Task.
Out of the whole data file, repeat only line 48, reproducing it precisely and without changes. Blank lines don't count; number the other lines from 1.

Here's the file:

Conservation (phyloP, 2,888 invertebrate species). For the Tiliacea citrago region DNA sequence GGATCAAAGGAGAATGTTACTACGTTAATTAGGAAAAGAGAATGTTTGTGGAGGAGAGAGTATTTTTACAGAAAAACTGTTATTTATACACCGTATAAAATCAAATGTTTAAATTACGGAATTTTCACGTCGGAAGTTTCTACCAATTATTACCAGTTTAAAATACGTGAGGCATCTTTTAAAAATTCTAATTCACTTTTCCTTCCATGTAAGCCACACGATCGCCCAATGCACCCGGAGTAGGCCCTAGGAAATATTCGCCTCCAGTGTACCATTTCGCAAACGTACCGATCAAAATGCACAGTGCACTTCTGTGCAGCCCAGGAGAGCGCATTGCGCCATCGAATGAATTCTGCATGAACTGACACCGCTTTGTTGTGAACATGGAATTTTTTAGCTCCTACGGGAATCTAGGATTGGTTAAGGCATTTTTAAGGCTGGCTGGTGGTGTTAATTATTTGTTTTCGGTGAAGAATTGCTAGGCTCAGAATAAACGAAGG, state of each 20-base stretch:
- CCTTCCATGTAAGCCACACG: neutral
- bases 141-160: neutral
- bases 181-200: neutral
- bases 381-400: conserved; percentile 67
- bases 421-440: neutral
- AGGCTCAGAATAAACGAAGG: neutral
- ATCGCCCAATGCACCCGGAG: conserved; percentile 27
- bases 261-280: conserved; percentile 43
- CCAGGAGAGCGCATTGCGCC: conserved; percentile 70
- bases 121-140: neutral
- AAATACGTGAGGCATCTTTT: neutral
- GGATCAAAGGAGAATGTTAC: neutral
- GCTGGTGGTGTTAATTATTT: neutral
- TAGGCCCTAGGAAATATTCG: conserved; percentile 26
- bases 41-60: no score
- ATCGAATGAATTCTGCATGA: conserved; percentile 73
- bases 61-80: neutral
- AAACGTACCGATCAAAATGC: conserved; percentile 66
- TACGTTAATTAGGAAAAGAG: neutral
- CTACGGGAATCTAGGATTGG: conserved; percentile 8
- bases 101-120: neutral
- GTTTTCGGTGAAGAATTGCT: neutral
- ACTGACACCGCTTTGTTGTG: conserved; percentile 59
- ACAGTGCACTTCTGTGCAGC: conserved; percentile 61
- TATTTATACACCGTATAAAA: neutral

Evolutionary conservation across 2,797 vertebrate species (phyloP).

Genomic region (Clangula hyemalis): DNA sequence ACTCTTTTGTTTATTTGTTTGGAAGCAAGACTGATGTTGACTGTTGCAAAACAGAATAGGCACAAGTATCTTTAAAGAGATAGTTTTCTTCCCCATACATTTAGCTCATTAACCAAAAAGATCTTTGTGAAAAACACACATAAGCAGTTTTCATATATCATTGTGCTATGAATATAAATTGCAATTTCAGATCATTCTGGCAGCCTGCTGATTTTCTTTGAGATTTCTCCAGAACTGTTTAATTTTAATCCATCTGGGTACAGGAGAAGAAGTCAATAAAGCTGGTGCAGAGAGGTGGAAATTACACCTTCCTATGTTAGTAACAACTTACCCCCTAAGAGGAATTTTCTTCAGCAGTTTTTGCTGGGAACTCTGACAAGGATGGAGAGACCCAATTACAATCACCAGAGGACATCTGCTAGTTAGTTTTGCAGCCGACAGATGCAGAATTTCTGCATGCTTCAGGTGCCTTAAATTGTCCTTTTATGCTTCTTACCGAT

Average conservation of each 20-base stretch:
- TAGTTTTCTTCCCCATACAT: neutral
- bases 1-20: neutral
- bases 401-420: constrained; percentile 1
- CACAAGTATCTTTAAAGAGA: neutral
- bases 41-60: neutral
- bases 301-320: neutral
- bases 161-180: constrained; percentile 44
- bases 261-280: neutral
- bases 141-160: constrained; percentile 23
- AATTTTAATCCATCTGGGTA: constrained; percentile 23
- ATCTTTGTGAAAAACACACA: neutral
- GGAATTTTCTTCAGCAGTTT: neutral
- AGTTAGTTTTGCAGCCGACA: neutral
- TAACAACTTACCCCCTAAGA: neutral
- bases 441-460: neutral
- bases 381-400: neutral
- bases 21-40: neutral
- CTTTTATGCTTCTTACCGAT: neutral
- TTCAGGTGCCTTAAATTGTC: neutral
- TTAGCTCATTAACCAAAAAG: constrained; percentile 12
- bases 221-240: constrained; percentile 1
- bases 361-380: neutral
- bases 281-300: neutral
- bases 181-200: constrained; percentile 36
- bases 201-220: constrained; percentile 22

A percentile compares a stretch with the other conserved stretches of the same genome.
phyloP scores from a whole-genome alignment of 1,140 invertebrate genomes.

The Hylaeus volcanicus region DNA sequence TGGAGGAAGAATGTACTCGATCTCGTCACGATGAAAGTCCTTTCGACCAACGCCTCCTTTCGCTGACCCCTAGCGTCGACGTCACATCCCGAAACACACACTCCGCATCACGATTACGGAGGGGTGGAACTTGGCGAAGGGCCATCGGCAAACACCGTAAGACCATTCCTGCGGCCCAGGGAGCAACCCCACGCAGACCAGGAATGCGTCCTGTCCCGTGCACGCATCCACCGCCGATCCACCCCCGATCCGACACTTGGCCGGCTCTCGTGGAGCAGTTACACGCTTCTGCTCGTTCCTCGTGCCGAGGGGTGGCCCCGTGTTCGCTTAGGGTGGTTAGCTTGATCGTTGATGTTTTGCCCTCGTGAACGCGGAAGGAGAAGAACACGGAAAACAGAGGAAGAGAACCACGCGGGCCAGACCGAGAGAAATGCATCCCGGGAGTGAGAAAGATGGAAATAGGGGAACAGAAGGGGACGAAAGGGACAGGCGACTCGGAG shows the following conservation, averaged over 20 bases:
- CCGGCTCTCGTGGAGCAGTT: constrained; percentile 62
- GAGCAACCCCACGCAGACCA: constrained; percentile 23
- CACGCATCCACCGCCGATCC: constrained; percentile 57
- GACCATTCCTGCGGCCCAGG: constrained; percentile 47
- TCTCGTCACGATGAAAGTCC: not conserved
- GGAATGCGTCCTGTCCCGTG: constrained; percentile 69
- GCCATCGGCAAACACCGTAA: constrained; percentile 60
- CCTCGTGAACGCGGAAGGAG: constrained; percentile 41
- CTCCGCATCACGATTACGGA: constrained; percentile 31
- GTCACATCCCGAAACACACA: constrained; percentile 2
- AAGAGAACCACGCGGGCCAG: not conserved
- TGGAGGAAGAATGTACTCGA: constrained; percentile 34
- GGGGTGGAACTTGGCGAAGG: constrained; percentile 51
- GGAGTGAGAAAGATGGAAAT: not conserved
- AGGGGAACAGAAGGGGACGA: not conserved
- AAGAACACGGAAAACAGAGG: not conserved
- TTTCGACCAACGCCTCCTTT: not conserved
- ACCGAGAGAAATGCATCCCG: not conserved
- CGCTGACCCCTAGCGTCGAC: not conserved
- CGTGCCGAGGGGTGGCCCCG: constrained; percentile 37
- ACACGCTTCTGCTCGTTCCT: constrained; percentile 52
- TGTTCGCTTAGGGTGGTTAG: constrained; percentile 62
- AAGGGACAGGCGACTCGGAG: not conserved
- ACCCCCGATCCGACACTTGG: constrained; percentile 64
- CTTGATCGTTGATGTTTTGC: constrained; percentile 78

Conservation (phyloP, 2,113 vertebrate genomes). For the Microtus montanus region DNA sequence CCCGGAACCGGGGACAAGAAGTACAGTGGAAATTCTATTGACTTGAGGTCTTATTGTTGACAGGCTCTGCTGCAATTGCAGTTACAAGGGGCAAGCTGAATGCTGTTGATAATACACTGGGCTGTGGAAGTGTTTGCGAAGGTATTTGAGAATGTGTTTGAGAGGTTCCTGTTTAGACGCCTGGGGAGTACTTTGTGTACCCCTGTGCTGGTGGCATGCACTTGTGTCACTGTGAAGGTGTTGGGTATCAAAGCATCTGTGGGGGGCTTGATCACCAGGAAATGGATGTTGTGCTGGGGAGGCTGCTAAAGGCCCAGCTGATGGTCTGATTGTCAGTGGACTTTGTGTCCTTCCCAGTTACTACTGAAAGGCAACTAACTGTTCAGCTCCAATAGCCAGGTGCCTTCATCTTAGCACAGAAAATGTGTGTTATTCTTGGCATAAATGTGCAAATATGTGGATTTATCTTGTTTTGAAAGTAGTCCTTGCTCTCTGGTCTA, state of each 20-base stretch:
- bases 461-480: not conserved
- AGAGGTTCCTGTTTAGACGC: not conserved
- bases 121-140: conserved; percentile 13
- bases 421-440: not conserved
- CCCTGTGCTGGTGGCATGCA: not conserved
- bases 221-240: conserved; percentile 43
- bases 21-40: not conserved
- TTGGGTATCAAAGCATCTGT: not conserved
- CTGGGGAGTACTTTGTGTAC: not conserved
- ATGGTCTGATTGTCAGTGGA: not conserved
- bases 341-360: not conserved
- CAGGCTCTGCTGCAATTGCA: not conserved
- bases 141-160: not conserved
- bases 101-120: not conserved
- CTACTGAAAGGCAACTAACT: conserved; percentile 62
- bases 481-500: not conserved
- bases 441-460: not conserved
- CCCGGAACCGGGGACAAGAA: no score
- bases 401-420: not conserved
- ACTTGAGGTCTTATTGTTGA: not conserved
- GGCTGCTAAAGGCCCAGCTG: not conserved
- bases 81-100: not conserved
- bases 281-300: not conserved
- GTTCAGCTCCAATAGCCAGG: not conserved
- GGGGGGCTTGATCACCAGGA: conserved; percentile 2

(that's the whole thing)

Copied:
- TTCAGGTGCCTTAAATTGTC: neutral